When I was very young my Dad always threatened to take me to East Texas. I’m not sure what exactly was so scary about East Texas, and at 35 I’ve still never been there, but apparently that was an effective threat.
Dad tells a story about the family going on a road trip when I, at about 3, would not quit talking. He claims he told me that if I didn’t shut up he’d take me to East Texas. He also claims I didn’t speak again for 200 miles. Guess it worked.
We lived in SW New Mexico in a very small town that got a fair share of tourists, especially from folks from SW Texas (read: El Paso). It was never enough tourism to really help the economy, but it was certainly enough tourism to back up the traffic. Dad called the El Pasoans (El Pasi?) “Texas Drivers.” That may be what many others call “Sunday Drivers”. Spending too much time looking around and enjoying the weather and not enough time getting anywhere. Similar, anyway.
So, between the East Texas Threat, and the Texas Drivers, I ended up pretty confused about Texas.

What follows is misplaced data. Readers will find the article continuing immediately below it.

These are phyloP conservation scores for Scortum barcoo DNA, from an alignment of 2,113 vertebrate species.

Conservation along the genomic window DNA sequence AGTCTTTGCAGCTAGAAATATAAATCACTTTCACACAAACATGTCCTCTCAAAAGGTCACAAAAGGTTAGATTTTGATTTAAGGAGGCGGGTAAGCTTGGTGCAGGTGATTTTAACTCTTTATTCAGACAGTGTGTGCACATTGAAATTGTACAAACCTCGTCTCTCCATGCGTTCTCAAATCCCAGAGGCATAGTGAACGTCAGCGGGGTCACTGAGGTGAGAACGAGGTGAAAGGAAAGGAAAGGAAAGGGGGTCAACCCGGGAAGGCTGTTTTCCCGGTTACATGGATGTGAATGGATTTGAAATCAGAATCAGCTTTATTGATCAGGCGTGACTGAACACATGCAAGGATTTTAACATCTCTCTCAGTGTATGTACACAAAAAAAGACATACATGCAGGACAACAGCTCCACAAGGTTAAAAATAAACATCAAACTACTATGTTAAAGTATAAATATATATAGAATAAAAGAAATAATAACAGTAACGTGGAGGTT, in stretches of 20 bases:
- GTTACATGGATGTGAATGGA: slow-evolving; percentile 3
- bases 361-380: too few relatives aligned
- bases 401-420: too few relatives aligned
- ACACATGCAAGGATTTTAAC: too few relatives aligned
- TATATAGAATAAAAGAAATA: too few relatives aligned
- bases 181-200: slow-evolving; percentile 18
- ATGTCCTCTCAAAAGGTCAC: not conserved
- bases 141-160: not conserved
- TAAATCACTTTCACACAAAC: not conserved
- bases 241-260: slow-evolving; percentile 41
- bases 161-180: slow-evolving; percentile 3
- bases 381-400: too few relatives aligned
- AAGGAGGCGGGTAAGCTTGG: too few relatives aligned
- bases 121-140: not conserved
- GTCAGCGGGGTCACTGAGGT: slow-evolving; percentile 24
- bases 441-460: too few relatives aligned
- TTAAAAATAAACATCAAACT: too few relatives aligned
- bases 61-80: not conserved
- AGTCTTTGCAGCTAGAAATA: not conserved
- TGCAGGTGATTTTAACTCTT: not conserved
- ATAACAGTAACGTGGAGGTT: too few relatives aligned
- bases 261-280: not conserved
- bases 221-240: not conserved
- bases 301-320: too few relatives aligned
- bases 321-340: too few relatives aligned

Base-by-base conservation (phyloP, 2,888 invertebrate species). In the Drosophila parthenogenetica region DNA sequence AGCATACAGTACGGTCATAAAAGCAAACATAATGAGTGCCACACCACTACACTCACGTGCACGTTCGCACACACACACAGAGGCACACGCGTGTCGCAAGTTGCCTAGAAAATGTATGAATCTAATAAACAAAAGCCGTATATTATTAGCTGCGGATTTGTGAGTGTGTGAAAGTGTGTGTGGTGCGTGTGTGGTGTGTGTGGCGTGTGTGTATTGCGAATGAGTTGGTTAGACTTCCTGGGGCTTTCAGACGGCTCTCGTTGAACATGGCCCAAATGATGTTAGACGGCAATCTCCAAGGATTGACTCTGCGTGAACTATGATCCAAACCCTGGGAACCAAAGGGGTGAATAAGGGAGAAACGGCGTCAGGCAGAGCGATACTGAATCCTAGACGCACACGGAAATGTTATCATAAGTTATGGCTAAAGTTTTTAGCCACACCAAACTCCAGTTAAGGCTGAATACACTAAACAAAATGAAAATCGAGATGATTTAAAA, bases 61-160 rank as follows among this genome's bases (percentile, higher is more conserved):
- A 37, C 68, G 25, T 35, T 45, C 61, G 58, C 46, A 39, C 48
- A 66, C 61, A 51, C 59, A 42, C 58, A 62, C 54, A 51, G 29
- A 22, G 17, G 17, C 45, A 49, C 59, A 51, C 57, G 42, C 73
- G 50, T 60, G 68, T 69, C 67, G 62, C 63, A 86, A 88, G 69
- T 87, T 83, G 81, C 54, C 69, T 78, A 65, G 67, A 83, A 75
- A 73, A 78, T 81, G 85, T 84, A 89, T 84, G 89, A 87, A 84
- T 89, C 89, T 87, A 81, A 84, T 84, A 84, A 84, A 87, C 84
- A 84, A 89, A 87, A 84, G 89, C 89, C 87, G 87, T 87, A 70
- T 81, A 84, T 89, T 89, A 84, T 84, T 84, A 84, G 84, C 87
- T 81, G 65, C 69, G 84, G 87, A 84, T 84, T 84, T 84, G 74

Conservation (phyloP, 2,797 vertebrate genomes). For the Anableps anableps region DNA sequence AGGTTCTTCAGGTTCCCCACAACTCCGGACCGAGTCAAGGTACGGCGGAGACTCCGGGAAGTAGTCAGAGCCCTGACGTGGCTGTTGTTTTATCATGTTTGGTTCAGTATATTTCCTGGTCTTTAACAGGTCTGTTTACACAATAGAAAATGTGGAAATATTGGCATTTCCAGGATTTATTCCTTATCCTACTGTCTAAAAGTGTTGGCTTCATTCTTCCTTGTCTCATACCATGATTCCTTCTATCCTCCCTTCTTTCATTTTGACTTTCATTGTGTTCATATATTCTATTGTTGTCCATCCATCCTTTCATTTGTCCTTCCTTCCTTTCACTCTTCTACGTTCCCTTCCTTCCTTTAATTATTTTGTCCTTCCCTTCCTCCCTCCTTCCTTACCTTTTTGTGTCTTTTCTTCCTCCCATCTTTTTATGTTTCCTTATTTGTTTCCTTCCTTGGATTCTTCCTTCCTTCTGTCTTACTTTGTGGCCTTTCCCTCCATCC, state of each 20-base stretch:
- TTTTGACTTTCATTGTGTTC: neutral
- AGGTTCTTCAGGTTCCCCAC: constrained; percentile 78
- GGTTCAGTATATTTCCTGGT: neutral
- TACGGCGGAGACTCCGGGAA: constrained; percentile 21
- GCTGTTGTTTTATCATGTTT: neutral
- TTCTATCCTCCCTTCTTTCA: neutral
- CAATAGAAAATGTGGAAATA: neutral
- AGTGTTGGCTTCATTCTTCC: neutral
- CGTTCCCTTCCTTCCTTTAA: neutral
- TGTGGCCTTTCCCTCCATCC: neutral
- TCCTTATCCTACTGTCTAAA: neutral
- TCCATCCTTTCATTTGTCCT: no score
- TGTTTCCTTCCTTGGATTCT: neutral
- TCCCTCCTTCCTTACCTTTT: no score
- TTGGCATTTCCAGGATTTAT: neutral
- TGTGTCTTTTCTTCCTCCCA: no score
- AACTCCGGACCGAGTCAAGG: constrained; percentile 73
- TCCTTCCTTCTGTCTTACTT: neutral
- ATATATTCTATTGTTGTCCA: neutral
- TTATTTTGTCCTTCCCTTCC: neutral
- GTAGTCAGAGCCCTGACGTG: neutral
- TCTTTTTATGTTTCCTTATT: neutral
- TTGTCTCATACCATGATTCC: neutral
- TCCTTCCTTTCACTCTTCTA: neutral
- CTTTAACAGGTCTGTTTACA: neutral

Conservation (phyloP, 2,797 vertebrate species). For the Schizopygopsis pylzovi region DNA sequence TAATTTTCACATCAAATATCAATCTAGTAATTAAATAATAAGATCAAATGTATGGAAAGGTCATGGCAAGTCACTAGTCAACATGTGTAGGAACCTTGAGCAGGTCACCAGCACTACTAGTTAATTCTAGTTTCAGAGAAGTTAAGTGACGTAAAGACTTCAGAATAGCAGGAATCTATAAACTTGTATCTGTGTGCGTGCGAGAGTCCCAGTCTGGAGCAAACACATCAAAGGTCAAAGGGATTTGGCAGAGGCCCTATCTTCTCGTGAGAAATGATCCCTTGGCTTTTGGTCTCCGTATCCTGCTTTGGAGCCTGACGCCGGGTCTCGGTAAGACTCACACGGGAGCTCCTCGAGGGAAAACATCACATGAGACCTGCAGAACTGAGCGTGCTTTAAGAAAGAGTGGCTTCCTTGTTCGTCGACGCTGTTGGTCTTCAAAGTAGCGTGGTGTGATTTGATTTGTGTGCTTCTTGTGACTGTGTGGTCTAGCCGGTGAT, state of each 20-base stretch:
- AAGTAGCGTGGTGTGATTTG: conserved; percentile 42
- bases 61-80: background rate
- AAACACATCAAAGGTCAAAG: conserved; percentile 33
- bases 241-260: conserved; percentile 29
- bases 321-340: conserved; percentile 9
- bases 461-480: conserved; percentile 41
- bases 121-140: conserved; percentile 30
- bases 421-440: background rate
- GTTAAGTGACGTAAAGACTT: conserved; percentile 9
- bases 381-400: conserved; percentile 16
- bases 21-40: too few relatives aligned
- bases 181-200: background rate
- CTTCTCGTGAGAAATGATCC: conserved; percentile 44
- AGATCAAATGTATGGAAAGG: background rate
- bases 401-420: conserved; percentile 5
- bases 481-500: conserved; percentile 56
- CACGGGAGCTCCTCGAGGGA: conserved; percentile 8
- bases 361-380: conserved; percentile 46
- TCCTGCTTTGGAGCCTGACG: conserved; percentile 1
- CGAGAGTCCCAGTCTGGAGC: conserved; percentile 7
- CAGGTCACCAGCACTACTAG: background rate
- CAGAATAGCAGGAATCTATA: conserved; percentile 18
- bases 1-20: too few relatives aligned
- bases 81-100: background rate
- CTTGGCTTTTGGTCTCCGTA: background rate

Cut to when I’m four years old. We’re on our way from southern NM to Kansas to visit Grandma Ruby. The story is I fell asleep along the way and didn’t wake up until we’d stopped in Dalhart, TX.
I asked, “Where are we?”
Dad said, “Dalhart, Texas.”
Me, looking around amazed, “There’s PEOPLE in Texas!”
Dad asked, “What did you think was in Texas?”
And I replied, “Well. . . Texans.”
If I were to date any one of you, and bring you home to Dad, I promise that’s the first story he’d tell you. So I guess what I’m saying is: Either threaten your kids with Texas, or get ready for them to be confused about the letter Y.